Interview: Lisa Jensen, author of Alias Hook

Please welcome Lisa Jensen to the blog! Her brand new novel, ALIAS HOOK, just came out, and she kindly answered a few of my questions about the book, and more!

lisajensenI love the premise of Alias Hook, and I imagine legions of Peter Pan fans will too! Will you tell us a little more about it and what inspired you to write it?
Alias Hook imagines the world of the Neverland from the viewpoint of Captain James Hook, its prisoner. He’s cursed to spend eternity playing villain to a pack of bratty little boys in a pointless war that never ends. Then something totally unexpected happens—a forbidden grown woman shows up in the Neverland, in defiance of Pan’s rules against “ladies.” She may be Hook’s one last chance for redemption and release.

I’m a movie critic in my “day job,” and I got the idea for this book one day when I was writing a review of a live-action Peter Pan movie. I suddenly thought how awful it must be to be an adult trapped in a world of eternal childhood. And that’s when I knew I had to write Hook’s side of the story!

You have a background as a film critic and newspaper columnist, but have you always wanted to write fiction? What is one of the first things you can remember writing?
Oh, boy, let’s see… I used to write little stories as far back as I can remember. I also used to draw out stories in comic book format. Alias Hook came this close to being a graphic novel—except it would have taken SO much longer to do all that drawing!

aliashookWhat do you love most about the story of Peter Pan, and why do you think it appeals to so many people?
Well, I have to admit, I’ve always loved Captain Hook! Of course, I have a thing for pirates anyway, but I’ve always though Hook was the most interesting and funniest character in the story; I always hated it when the crocodile swallows him up in the end. The appeal of the Peter Pan story is, I guess, the eternal conflict between the promise of youth and jaded maturity. Although in my version, perpetual childhood “innocence”is not such a great thing, while the wisdom that (finally) comes with maturity is something to be valued.

What is your writing process like? Are you a plotter or a pantser?
I’ve tried to write books both ways, and plotting makes more sense to me. Which doesn’t mean I ever actually do it! My method now (such as it is) is to write scenes as they occur to me for a few weeks or months, then attempt to arrange them into some kind of chronological order. Building bridges between these scenes as they head for the grand finale is the way the plot occurs to me—if I’m lucky!

What are a few of your biggest literary influences?
I’ve always loved Charles Dickens, for the way his stories teem with characters and ideas. I admire Diana Gabaldon for the complexity of emotions she weaves into her novels. And J.K. Rowling and Patrick O’Brian tell such cracking good yarns!

What are you currently reading?
I’m just about to dive into Kate Forsyth’s Bitter Greens, a retelling of the Rapunzel tale with historical roots in the court of Versailles and Renaissance Venice.

Since you’re a film critic, I have to ask…what are a few of your favorite movies? Are there any that are coming up that you’re looking forward to, or any recent films that you’d recommend?
Oh, the answer to this question comes out different every time I’m asked! Annie Hall. Cinema Paradiso. A Hard Day’s Night. Memento. For recent movies, I admired a lot of Maleficent, for the way it reinterpreted the Sleeping Beauty tale, although some parts didn’t work for me. And I understand there are something like three new Peter Pan/Captain Hook movies coming out in 2015, so I’ll be curious about those.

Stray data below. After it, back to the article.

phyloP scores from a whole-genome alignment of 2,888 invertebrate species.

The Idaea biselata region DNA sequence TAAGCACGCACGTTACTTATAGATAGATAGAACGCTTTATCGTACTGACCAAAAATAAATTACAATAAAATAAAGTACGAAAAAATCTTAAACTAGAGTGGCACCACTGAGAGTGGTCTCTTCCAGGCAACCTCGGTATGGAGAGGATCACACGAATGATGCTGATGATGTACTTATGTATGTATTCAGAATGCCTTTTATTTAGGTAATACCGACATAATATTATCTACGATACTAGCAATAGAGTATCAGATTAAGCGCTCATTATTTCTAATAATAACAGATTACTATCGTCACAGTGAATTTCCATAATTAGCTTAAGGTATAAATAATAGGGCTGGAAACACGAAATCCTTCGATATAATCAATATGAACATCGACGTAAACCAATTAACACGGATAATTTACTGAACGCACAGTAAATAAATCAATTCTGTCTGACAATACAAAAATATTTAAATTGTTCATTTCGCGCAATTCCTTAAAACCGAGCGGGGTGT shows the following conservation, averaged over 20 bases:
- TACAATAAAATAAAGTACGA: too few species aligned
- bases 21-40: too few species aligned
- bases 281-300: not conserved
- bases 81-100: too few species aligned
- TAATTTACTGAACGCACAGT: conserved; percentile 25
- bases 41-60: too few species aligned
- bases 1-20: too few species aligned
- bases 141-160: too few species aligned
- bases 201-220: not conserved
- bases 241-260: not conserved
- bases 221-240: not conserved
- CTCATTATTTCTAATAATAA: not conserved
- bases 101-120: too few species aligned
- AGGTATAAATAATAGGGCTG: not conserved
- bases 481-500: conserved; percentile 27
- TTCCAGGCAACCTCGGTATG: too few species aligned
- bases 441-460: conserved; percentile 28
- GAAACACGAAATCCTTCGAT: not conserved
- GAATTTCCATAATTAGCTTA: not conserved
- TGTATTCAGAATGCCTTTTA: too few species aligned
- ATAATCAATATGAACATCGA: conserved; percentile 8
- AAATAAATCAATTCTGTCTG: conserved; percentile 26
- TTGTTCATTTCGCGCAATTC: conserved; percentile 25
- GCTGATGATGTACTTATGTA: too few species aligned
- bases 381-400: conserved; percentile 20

If you had to cast Alias Hook, who would star?
I think Hugh Jackman has the right panache to play James Hook, and the musicality. (My Hook is an accomplished musician, which makes losing his hand even worse.) I like Rachel Weisz for Stella, my heroine. I don’t know who would play Pan. When you consider how long it takes to get a film made, that child actor probably hasn’t been born yet!

When you manage to find some free time, how do you like to spend it?
Free time, hmmm…yes, I vaguely remember what that is! I still like to draw and paint, a little. I love to bake. And I love to read, although I never have nearly enough time for it!

What’s next for you?
In the retold fairy tale mode, I have a pretty cool revisionist version of Beauty and the Beast in the wings. And I am entertaining the idea of a sequel to Alias Hook as we speak!

Keep up with Lisa: Website

“Every child knows how the story ends. The wicked pirate captain is flung overboard, caught in the jaws of the monster crocodile who drags him down to a watery grave. But it was not yet my time to die. It’s my fate to be trapped here forever, in a nightmare of childhood fancy, with that infernal, eternal boy.”

Meet Captain James Benjamin Hook, a witty, educated Restoration-era privateer cursed to play villain to a pack of malicious little boys in a pointless war that never ends. But everything changes when Stella Parrish, a forbidden grown woman, dreams her way to the Neverland in defiance of Pan’s rules. From the glamour of the Fairy Revels, to the secret ceremonies of the First Tribes, to the mysterious underwater temple beneath the Mermaid Lagoon, the magical forces of the Neverland open up for Stella as they never have for Hook. And in the pirate captain himself, she begins to see someone far more complex than the storybook villain.

With Stella’s knowledge of folk and fairy tales, she might be Hook’s last chance for redemption and release if they can break his curse before Pan and his warrior boys hunt her down and drag Hook back to their neverending game. Alias Hook by Lisa Jensen is a beautifully and romantically written adult fairy tale.

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